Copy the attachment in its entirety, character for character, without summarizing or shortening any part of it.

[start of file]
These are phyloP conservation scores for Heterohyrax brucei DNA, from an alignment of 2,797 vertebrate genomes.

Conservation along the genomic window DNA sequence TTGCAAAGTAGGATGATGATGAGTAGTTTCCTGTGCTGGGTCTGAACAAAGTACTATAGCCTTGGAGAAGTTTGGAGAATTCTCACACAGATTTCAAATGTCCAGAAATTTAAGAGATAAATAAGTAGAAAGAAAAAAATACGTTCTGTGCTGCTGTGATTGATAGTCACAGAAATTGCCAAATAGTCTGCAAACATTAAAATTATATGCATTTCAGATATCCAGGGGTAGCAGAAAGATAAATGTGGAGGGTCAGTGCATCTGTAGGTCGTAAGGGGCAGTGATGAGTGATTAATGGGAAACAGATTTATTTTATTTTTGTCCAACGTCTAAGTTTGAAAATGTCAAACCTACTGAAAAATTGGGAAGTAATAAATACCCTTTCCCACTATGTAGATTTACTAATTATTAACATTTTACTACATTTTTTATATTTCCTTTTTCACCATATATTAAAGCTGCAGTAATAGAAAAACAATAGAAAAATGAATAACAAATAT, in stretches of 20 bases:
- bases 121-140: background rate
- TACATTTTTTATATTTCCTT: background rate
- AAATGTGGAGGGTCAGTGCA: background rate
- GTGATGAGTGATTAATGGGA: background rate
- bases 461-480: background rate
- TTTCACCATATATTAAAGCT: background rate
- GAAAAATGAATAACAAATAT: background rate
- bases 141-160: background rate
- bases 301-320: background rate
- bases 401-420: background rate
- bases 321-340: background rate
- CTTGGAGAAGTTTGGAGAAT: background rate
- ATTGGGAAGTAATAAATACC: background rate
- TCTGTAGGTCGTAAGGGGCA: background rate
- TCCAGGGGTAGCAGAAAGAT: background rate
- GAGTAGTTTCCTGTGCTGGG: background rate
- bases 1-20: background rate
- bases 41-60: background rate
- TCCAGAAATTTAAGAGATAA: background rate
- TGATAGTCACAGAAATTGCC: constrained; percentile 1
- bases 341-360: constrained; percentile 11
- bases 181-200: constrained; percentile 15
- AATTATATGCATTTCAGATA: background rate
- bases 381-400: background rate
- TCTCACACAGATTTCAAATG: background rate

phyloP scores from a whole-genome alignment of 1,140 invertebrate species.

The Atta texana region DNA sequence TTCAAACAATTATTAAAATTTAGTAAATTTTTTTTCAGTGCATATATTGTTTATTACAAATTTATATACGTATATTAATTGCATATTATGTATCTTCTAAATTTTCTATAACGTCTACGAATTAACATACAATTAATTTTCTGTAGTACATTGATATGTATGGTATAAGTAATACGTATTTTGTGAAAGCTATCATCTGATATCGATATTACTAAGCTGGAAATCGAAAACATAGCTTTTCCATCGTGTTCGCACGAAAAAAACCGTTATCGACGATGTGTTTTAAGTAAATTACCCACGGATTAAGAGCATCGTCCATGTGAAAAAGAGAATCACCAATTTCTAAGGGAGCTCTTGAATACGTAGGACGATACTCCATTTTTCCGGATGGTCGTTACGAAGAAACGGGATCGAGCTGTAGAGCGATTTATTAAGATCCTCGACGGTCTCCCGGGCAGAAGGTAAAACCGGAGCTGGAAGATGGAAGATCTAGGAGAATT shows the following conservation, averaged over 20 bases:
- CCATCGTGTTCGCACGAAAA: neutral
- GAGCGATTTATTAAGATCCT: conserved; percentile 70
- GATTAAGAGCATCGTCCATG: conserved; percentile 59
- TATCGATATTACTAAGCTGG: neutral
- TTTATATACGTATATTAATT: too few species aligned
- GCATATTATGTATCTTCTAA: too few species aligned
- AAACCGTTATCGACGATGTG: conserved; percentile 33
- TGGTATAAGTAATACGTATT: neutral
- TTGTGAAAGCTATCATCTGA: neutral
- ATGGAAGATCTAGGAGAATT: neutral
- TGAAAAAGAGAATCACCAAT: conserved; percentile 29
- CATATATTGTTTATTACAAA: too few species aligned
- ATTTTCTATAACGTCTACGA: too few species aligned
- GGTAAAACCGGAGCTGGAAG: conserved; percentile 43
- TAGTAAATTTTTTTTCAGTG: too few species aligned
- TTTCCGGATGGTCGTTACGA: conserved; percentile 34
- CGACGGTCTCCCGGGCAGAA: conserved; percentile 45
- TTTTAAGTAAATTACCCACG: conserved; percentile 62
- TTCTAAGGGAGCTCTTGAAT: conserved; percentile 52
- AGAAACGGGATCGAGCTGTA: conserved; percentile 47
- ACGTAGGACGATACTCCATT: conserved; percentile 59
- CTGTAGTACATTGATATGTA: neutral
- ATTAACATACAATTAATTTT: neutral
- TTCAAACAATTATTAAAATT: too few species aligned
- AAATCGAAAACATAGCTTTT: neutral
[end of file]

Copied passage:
These are phyloP conservation scores for Heterohyrax brucei DNA, from an alignment of 2,797 vertebrate genomes.

Conservation along the genomic window DNA sequence TTGCAAAGTAGGATGATGATGAGTAGTTTCCTGTGCTGGGTCTGAACAAAGTACTATAGCCTTGGAGAAGTTTGGAGAATTCTCACACAGATTTCAAATGTCCAGAAATTTAAGAGATAAATAAGTAGAAAGAAAAAAATACGTTCTGTGCTGCTGTGATTGATAGTCACAGAAATTGCCAAATAGTCTGCAAACATTAAAATTATATGCATTTCAGATATCCAGGGGTAGCAGAAAGATAAATGTGGAGGGTCAGTGCATCTGTAGGTCGTAAGGGGCAGTGATGAGTGATTAATGGGAAACAGATTTATTTTATTTTTGTCCAACGTCTAAGTTTGAAAATGTCAAACCTACTGAAAAATTGGGAAGTAATAAATACCCTTTCCCACTATGTAGATTTACTAATTATTAACATTTTACTACATTTTTTATATTTCCTTTTTCACCATATATTAAAGCTGCAGTAATAGAAAAACAATAGAAAAATGAATAACAAATAT, in stretches of 20 bases:
- bases 121-140: background rate
- TACATTTTTTATATTTCCTT: background rate
- AAATGTGGAGGGTCAGTGCA: background rate
- GTGATGAGTGATTAATGGGA: background rate
- bases 461-480: background rate
- TTTCACCATATATTAAAGCT: background rate
- GAAAAATGAATAACAAATAT: background rate
- bases 141-160: background rate
- bases 301-320: background rate
- bases 401-420: background rate
- bases 321-340: background rate
- CTTGGAGAAGTTTGGAGAAT: background rate
- ATTGGGAAGTAATAAATACC: background rate
- TCTGTAGGTCGTAAGGGGCA: background rate
- TCCAGGGGTAGCAGAAAGAT: background rate
- GAGTAGTTTCCTGTGCTGGG: background rate
- bases 1-20: background rate
- bases 41-60: background rate
- TCCAGAAATTTAAGAGATAA: background rate
- TGATAGTCACAGAAATTGCC: constrained; percentile 1
- bases 341-360: constrained; percentile 11
- bases 181-200: constrained; percentile 15
- AATTATATGCATTTCAGATA: background rate
- bases 381-400: background rate
- TCTCACACAGATTTCAAATG: background rate

phyloP scores from a whole-genome alignment of 1,140 invertebrate species.

The Atta texana region DNA sequence TTCAAACAATTATTAAAATTTAGTAAATTTTTTTTCAGTGCATATATTGTTTATTACAAATTTATATACGTATATTAATTGCATATTATGTATCTTCTAAATTTTCTATAACGTCTACGAATTAACATACAATTAATTTTCTGTAGTACATTGATATGTATGGTATAAGTAATACGTATTTTGTGAAAGCTATCATCTGATATCGATATTACTAAGCTGGAAATCGAAAACATAGCTTTTCCATCGTGTTCGCACGAAAAAAACCGTTATCGACGATGTGTTTTAAGTAAATTACCCACGGATTAAGAGCATCGTCCATGTGAAAAAGAGAATCACCAATTTCTAAGGGAGCTCTTGAATACGTAGGACGATACTCCATTTTTCCGGATGGTCGTTACGAAGAAACGGGATCGAGCTGTAGAGCGATTTATTAAGATCCTCGACGGTCTCCCGGGCAGAAGGTAAAACCGGAGCTGGAAGATGGAAGATCTAGGAGAATT shows the following conservation, averaged over 20 bases:
- CCATCGTGTTCGCACGAAAA: neutral
- GAGCGATTTATTAAGATCCT: conserved; percentile 70
- GATTAAGAGCATCGTCCATG: conserved; percentile 59
- TATCGATATTACTAAGCTGG: neutral
- TTTATATACGTATATTAATT: too few species aligned
- GCATATTATGTATCTTCTAA: too few species aligned
- AAACCGTTATCGACGATGTG: conserved; percentile 33
- TGGTATAAGTAATACGTATT: neutral
- TTGTGAAAGCTATCATCTGA: neutral
- ATGGAAGATCTAGGAGAATT: neutral
- TGAAAAAGAGAATCACCAAT: conserved; percentile 29
- CATATATTGTTTATTACAAA: too few species aligned
- ATTTTCTATAACGTCTACGA: too few species aligned
- GGTAAAACCGGAGCTGGAAG: conserved; percentile 43
- TAGTAAATTTTTTTTCAGTG: too few species aligned
- TTTCCGGATGGTCGTTACGA: conserved; percentile 34
- CGACGGTCTCCCGGGCAGAA: conserved; percentile 45
- TTTTAAGTAAATTACCCACG: conserved; percentile 62
- TTCTAAGGGAGCTCTTGAAT: conserved; percentile 52
- AGAAACGGGATCGAGCTGTA: conserved; percentile 47
- ACGTAGGACGATACTCCATT: conserved; percentile 59
- CTGTAGTACATTGATATGTA: neutral
- ATTAACATACAATTAATTTT: neutral
- TTCAAACAATTATTAAAATT: too few species aligned
- AAATCGAAAACATAGCTTTT: neutral